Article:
What are kidney stones? Kidney stones, or renal calculi, are solid masses made of crystals. Kidney stones usually originate in your kidneys. However, they can develop anywhere along your urinary tract, which consists of these parts: kidneys, ureters, bladder, urethra. Kidney stones are one of the most painful medical conditions. The causes of kidney stones vary according to the type of stone.
Types of kidney stones: Not all kidney stones are made up of the same crystals. The different types of kidney stones include:
– Calcium: Calcium stones are the most common. They’re often made of calcium oxalate (though they can consist of calcium phosphate or maleate). Eating fewer oxalate-rich foods can reduce your risk of developing this type of stone. High-oxalate foods include: potato chips, peanuts, chocolate, beets, and spinach. However, even though some kidney stones are made of calcium, getting enough calcium in your diet can prevent stones from forming.
– Uric acid: This type of kidney stone is more common in men than in women. They can occur in people with gout or those going through chemotherapy. This type of stone develops when urine is too acidic. A diet rich in purines can increase urine’s acidic level. Purine is a colorless substance in animal proteins, such as fish, shellfish, and meats.
– Struvite: This type of stone is found mostly in women with urinary tract infections (UTIs). These stones can be large and cause urinary obstruction. They result from a kidney infection. Treating an underlying infection can prevent the development of struvite stones.
– Cystine: Cystine stones are rare. They occur in both men and women who have the genetic disorder cystinuria. With this type of stone, cystine — an acid that occurs naturally in the body — leaks from the kidneys into the urine.
Risk factors for kidney stones: The greatest risk factor for kidney stones is making less than 1 liter of urine per day. This is why kidney stones are common in premature infants who have kidney problems. However, kidney stones are most likely to occur in people between the ages of 20 and 50. Different factors can increase your risk of developing a stone. In the United States, white people are more likely to have kidney stones than black people. Sex also plays a role. More men than women develop kidney stones, according to the National Institute of Diabetes and Digestive and Kidney Diseases (NIDDK). A history of kidney stones can increase your risk. So does a family history of kidney stones. Other risk factors include: dehydration, obesity, a diet with high levels of protein, salt, or glucose, hyperparathyroid condition, gastric bypass surgery, inflammatory bowel diseases that increase calcium absorption, taking medications such as triamterene diuretics, antiseizure drugs, and calcium-based antacids.
Making small adjustments to your current diet and nutrition plan may go a long way toward preventing kidney stones. So, we have carefully picked out 4 Ways to prevent kidney stones naturally. Here they are:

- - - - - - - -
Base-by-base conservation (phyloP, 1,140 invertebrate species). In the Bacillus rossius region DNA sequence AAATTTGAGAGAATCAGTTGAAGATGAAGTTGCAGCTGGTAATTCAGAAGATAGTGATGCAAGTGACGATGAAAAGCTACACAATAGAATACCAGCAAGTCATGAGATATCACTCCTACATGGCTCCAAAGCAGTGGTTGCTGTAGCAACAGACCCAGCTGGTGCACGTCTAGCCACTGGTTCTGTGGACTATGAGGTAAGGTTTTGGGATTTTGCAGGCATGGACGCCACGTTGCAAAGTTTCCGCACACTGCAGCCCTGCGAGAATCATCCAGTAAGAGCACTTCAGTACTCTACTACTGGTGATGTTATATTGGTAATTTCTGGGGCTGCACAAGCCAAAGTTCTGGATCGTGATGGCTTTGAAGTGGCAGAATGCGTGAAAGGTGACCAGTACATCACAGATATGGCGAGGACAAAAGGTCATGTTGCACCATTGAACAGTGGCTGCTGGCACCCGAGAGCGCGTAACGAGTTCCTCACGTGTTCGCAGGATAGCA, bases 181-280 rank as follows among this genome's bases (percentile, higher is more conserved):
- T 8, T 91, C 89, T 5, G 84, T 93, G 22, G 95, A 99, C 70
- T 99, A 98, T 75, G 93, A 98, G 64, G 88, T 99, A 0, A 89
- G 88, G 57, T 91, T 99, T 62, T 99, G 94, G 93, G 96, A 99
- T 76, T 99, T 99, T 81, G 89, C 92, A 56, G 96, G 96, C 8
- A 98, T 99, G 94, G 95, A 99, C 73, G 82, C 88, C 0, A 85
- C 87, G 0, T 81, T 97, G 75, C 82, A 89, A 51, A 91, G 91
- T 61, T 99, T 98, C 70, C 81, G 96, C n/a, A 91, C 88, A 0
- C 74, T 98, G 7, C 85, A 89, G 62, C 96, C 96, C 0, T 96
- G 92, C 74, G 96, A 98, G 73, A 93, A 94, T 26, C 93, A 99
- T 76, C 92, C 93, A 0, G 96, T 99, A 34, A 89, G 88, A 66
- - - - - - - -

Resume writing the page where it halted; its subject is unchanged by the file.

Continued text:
1. Stay hydrated: Drinking more water is the best way to prevent kidney stones. If you don’t drink enough, your urine output will be low. Low urine output means your urine is more concentrated and less likely to dissolve urine salts that cause stones. Lemonade and orange juice are also good options. They both contain citrate, which may prevent stones from forming. Try to drink around eight glasses of fluids daily, or enough to pass two liters of urine. If you exercise or sweat a lot, or if you have a history of cystine stones, you’ll need additional fluids. You can tell whether you’re hydrated by looking at the color of your urine — it should be clear or pale yellow. If it’s dark, you need to drink more.
2. Eat more calcium-rich foods: The most common type of kidney stone is the calcium oxalate stone, leading many people to believe they should avoid eating calcium. The opposite is true. Low-calcium diets may increase your kidney stone risk and your risk of osteoporosis. Calcium supplements, however, may increase your risk of stones. Taking calcium supplements with a meal may help reduce that risk. Shop for calcium supplements. Low-fat milk, low-fat cheese, and low-fat yogurt are all good calcium-rich food options.
3. Eat less sodium: A high-salt diet increases your risk of calcium kidney stones. According to the Urology Care Foundation, too much salt in the urine prevents calcium from being reabsorbed from the urine to the blood. This causes high urine calcium, which may lead to kidney stones. Eating less salt helps keep urine calcium levels lower. The lower the urine calcium, the lower the risk of developing kidney stones. To reduce your sodium intake, read food labels carefully. Foods notorious for being high in sodium include: processed foods, such as chips and crackers, canned soups, canned vegetables, lunch meat, condiments, foods that contain monosodium glutamate, foods that contain sodium nitrate, foods that contain sodium bicarbonate (baking soda). To flavor foods without using salt, try fresh herbs or a salt-free, herbal seasoning blend.
4. Eat fewer oxalate-rich foods: Some kidney stones are made of oxalate, a natural compound found in foods that binds with calcium in the urine to form kidney stones. Limiting oxalate-rich foods may help prevent the stones from forming. Foods high in oxalates are: spinach, chocolate, sweet potatoes, coffee, beets, peanuts, rhubarb, soy products and wheat bran. Oxalate and calcium bind together in the digestive tract before reaching the kidneys, so it’s harder for stones to form if you eat high-oxalate foods and calcium-rich foods at the same time.
Your doctor may prescribe medications to help prevent the formation of calcium and uric acid stones. If you’ve had a kidney stone or you’re at risk for a kidney stone, speak with your doctor and discuss the best methods of prevention.
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